Amen. The author tells it like it is. To many people watch to many Hollywood movies. The services, especially the army, need to spend more time on the rifle range, and there needs to be more emphisis on marksmanship.

  • The main reason three-round burst was put into modern general-issue weapons was because of the massive ammo waste that happened during firefights in Vietnam. Controlled, accurate auto fire requires more training than “Hold down the trigger until the burst cycle stops.”

    But at the same time, it is nice in urban combat to be able to engage suppressive fire bursts of 6-8 rounds at targets coming from a different direction than your machine gunner is engaging.

  • texasread

    How true, and apparently ageless advice for the inexperienced rifleman. I will not stoop to telling war stories but it is the gospel that I learned this one as an inexperienced rifleman- the hard way, and was fortunate to survive to absorb the lesson. Once upon a time, in a land far, far away.
    I would add, however, that the prevailing image of machine gun fire is constant fire. The truth is that the effective, well trained gunner will normally fire 3 to 5 round bursts as rapidly as he can return his sights to his target, for the same four reasons you listed, and perhaps to keep his weapon cool and his barrel from burning out.. That is, UNLESS he is firing his Final Protective Fires.

  • Mike P

    “fully automatic small caliber weapons arent’ that cool or effective in a gun fight

    Read more: https://kitup.military.com/2011/01/full-auto-not-t… ? I understand what you’re trying to say with this post, but the SAW is also chambered in 5.56… Just sayin’

    • brandon

      Hi Mike-

      I agree with you and I’m not talking SAW…that’s a great weapon and designed for full auto…I’m referring to the guns like the M4

  • terry

    I think that folks who write about this need a little more insight. There is a time and place for full auto, it takes training to keep the grunt from gong full auto all the time. In war many times full auto comes into play and i think i don’t have to explain it to the folks who wrote this article. Small caliber full auto works history proves this just check and see .

    • TaskForceOrange

      Exactly right…. Look at the young Vietnamese who used full auto AK fire (when they were already on very strict ammo limits) and would wipe out whole units.

      I’m sorry, but this whole anti-full auto thing is just BS…Its just a bunch of ex-mil elitists/purists who think they know everything and hence feel the necessity to tell everyone how its only used in movies etc etc etc…Just not correct nor accurate.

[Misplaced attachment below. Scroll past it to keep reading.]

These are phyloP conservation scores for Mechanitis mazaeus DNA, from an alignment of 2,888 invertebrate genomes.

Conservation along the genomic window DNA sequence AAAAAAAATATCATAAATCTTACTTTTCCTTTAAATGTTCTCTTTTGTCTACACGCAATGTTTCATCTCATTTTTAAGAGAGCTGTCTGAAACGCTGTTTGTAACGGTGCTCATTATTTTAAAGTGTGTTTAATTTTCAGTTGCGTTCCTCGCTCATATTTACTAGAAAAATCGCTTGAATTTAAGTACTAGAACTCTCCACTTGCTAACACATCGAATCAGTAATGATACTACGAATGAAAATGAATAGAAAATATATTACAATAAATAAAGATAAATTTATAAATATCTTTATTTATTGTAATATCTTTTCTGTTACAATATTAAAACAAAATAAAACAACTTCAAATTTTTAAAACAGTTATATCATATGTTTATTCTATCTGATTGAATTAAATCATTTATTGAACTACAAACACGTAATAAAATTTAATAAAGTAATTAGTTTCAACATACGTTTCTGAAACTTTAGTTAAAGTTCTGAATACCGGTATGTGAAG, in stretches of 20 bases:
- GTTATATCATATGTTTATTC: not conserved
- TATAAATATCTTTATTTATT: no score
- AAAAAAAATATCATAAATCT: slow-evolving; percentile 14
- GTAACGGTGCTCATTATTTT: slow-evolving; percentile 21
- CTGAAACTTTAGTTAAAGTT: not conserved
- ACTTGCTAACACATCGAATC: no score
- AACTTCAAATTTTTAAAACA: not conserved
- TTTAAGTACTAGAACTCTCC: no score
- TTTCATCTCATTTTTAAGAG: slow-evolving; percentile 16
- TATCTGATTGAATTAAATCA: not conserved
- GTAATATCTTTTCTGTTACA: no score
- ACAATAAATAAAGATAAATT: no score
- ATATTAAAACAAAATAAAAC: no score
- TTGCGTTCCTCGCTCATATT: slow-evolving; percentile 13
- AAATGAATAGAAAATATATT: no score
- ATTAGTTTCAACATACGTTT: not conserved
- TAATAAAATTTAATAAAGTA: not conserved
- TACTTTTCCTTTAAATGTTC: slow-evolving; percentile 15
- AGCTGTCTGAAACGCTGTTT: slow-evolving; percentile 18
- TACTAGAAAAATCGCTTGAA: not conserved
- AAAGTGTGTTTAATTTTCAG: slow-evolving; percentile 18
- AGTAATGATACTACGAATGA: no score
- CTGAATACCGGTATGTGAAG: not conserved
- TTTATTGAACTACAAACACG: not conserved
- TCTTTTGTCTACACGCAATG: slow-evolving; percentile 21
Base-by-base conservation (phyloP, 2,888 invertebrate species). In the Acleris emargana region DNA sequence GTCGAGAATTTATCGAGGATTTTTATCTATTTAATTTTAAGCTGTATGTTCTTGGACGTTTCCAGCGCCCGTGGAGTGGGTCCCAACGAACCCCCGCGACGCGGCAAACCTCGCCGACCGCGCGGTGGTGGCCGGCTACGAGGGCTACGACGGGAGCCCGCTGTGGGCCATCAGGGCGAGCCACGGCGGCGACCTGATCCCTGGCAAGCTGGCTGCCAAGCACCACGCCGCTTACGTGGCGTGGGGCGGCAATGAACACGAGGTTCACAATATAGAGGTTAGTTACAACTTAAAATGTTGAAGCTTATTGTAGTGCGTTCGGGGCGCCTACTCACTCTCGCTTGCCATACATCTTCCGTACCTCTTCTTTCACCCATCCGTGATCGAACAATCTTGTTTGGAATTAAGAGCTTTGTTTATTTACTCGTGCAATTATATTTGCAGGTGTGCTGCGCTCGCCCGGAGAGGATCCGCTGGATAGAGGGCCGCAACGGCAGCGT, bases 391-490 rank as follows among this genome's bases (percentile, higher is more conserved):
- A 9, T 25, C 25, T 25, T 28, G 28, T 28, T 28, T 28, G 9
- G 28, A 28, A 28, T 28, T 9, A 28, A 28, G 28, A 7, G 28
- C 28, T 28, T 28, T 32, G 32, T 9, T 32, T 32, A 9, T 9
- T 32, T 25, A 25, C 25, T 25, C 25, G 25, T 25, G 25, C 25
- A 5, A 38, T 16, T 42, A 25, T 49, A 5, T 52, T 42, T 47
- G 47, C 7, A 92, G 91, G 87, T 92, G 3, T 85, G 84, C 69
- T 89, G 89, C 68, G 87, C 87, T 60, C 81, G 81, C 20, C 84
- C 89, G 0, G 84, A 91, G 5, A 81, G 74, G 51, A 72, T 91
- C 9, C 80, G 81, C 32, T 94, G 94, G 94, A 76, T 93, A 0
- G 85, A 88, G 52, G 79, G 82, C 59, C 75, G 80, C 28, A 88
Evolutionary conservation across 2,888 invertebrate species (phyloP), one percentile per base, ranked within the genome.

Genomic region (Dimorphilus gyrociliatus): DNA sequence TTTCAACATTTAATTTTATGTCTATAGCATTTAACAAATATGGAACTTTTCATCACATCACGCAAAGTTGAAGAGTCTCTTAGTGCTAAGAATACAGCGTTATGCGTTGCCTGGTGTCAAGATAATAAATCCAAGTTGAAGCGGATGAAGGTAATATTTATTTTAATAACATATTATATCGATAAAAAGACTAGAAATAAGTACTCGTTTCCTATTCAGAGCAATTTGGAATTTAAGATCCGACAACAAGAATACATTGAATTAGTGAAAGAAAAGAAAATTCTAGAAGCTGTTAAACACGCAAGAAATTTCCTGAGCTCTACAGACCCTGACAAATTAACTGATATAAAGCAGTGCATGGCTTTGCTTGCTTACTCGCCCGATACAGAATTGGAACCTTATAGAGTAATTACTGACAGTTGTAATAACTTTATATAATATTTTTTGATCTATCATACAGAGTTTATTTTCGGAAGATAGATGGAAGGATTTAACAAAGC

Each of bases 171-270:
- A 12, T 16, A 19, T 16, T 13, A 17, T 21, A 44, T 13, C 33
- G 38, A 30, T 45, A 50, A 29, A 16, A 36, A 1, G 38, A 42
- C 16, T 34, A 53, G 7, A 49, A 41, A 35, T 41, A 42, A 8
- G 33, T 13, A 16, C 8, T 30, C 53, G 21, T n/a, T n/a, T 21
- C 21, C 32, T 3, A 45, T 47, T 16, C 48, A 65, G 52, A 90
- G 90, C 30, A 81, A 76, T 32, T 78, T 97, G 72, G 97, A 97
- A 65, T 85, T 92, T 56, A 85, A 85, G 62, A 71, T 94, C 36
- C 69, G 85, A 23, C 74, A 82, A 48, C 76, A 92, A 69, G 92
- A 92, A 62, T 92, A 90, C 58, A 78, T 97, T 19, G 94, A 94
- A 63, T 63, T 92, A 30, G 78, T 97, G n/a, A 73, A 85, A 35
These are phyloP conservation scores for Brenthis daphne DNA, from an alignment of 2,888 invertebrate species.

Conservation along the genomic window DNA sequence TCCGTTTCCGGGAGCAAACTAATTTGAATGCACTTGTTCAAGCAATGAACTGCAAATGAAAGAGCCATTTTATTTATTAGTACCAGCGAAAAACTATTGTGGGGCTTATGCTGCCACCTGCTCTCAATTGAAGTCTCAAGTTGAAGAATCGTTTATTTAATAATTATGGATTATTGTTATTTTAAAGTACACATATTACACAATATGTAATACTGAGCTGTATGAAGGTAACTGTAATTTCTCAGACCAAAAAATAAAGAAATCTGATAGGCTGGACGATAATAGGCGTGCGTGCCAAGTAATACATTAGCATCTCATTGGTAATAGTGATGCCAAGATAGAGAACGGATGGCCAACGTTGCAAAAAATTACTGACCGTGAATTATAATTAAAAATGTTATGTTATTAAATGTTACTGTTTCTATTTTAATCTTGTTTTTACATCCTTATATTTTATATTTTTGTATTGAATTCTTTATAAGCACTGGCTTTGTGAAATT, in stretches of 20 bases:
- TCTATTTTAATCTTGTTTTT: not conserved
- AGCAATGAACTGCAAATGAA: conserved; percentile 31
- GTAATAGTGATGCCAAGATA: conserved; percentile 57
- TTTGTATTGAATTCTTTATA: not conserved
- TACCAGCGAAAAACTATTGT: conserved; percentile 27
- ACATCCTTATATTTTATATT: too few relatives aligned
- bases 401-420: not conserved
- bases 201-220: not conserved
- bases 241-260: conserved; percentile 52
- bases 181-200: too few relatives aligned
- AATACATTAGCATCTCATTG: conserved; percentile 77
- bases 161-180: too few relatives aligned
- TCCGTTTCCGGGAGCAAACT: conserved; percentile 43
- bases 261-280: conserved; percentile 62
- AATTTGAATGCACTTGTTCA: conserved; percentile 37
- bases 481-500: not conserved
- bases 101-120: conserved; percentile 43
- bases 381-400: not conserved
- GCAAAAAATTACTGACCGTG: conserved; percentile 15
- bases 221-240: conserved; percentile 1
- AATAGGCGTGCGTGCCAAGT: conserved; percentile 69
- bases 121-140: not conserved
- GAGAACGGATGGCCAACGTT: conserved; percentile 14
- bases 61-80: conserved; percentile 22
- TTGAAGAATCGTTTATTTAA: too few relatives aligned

Anyone been allowed to visit BUD/S? I have…Twice. I lived in Mira Mesa my whole life (San Diego) and worked for a private sec firm…I watched NAVSPECWAR guys using full auto in their MOUT training all day long. AND THEY TRAINED LIKE THEY FIGHT. So I ain’t going along with this whole purist view of single shot only, no matter the circumstance.
      Movies like Predator ARE a good example of a ridiculous use of full auto, and i’d agree with that. But even though Tears of the Sun was fake as hell, that movie was pretty accurately representing how Teams guys utilized their bound/peels while using full auto to keep the bad guys at bay…even though they were prob lightly armed for ammo.

      In the Battle for Roberts Ridge (where a buddy of mine was at after the fighting had mostly ceased), he had heard Rangers talking about how they had used full auto several times an hour! So I’m sorry, but this whole argument is just crap.

  • Brandon

    Hi Terry-
    I’m referring to weapons like the M4. Fully auto has its place with the right platform….I know what you mean about insight and feel the same way sometimes but I’ve got five tours in Iraq and Afghanistan as a SEAL and and another as a contractor. :)

    • TaskForceGreen

      BUT full auto, especially in NSW community, is actually PLENTILY used. Full auto is used constantly after 2nd phase training and assaulting and/or counter-ambush tactics call for sustained full auto fire from the entire team unless single shot is more prudent (if you are “black”on ammo etc).

      He who makes the most noise sometimes wins. I am tired of hearing all these anti-full auto 0311s saying how they know so much. There are soooo many US SOF who constantly use their MP7 in full auto, their M4A1/M416 in full auto (in any counter-ambush or large contact up close), and even the guys in Vietnam knew how to it….So many grunts from those eras get a bad rap. There were plenty of SF, LRRP, and even plenty of reg units who made good use of full auto. Single fire is more precise for singles, but THATS IT. There are many reasons to have full auto on during an initial contact.

  • Sev

    Still, if you’re in a bind like the Grunts were in Wanat, having the option is nice. It’s obviously not the moost effective way to fight, but in a situation like Wanat, being able to keep the enemy surpressed with high volume fire is essential. Fire superiority.

    Of course, for typical engagements, then yes, single shot is the better choice. I guess the question is when and how to employ the full auto capabilities of rifles. I’d like to see a story on that!

  • Jameson

    Didn’t we get rid of full auto because of “spraying and praying”? And now were bringing it back? Why? I don’t understand the point.

  • KG2V

    Well, rock and roll can be fun on the range, the once or twice (possibly in a lifetime) the average civilian (like me) who wants to GET to try it, but yeah, it’s hits/minute that counts, not rounds per minute, and people don’t understand about, you know, AIMING

  • mayday

    “It seems like every time I’m on the range some niner is excitedly telling me about their full auto experience — “full auto” this and “full auto” that… Enough already niner! ”